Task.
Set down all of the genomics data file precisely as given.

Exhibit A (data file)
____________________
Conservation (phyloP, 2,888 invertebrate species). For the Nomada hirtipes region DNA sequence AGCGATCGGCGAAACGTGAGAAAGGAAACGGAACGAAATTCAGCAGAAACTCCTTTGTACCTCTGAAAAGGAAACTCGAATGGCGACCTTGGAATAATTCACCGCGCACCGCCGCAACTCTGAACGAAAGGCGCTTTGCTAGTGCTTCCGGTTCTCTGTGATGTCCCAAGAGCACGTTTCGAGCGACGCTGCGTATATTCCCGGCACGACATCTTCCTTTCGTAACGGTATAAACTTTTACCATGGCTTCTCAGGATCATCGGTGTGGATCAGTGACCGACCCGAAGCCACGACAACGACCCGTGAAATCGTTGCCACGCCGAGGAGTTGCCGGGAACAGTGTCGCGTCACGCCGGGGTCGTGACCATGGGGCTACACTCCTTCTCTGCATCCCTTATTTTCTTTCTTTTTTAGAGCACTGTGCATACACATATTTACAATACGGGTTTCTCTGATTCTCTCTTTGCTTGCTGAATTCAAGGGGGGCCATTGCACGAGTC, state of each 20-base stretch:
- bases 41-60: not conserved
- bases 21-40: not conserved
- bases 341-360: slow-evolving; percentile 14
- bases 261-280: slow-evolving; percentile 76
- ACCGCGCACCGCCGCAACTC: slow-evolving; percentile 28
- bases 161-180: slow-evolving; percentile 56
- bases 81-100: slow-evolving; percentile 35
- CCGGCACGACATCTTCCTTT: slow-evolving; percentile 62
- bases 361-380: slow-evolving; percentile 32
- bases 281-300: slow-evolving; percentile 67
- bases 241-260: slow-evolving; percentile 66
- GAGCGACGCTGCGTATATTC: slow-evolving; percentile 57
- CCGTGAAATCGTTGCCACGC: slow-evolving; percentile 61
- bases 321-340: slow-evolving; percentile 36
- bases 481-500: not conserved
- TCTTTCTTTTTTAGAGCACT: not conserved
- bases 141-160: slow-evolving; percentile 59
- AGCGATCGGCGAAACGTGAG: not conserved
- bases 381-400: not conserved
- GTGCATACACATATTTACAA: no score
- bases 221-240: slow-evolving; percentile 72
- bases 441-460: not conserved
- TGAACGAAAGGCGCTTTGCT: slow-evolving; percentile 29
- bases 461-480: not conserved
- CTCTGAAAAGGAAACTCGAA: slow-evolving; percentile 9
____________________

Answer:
Conservation (phyloP, 2,888 invertebrate species). For the Nomada hirtipes region DNA sequence AGCGATCGGCGAAACGTGAGAAAGGAAACGGAACGAAATTCAGCAGAAACTCCTTTGTACCTCTGAAAAGGAAACTCGAATGGCGACCTTGGAATAATTCACCGCGCACCGCCGCAACTCTGAACGAAAGGCGCTTTGCTAGTGCTTCCGGTTCTCTGTGATGTCCCAAGAGCACGTTTCGAGCGACGCTGCGTATATTCCCGGCACGACATCTTCCTTTCGTAACGGTATAAACTTTTACCATGGCTTCTCAGGATCATCGGTGTGGATCAGTGACCGACCCGAAGCCACGACAACGACCCGTGAAATCGTTGCCACGCCGAGGAGTTGCCGGGAACAGTGTCGCGTCACGCCGGGGTCGTGACCATGGGGCTACACTCCTTCTCTGCATCCCTTATTTTCTTTCTTTTTTAGAGCACTGTGCATACACATATTTACAATACGGGTTTCTCTGATTCTCTCTTTGCTTGCTGAATTCAAGGGGGGCCATTGCACGAGTC, state of each 20-base stretch:
- bases 41-60: not conserved
- bases 21-40: not conserved
- bases 341-360: slow-evolving; percentile 14
- bases 261-280: slow-evolving; percentile 76
- ACCGCGCACCGCCGCAACTC: slow-evolving; percentile 28
- bases 161-180: slow-evolving; percentile 56
- bases 81-100: slow-evolving; percentile 35
- CCGGCACGACATCTTCCTTT: slow-evolving; percentile 62
- bases 361-380: slow-evolving; percentile 32
- bases 281-300: slow-evolving; percentile 67
- bases 241-260: slow-evolving; percentile 66
- GAGCGACGCTGCGTATATTC: slow-evolving; percentile 57
- CCGTGAAATCGTTGCCACGC: slow-evolving; percentile 61
- bases 321-340: slow-evolving; percentile 36
- bases 481-500: not conserved
- TCTTTCTTTTTTAGAGCACT: not conserved
- bases 141-160: slow-evolving; percentile 59
- AGCGATCGGCGAAACGTGAG: not conserved
- bases 381-400: not conserved
- GTGCATACACATATTTACAA: no score
- bases 221-240: slow-evolving; percentile 72
- bases 441-460: not conserved
- TGAACGAAAGGCGCTTTGCT: slow-evolving; percentile 29
- bases 461-480: not conserved
- CTCTGAAAAGGAAACTCGAA: slow-evolving; percentile 9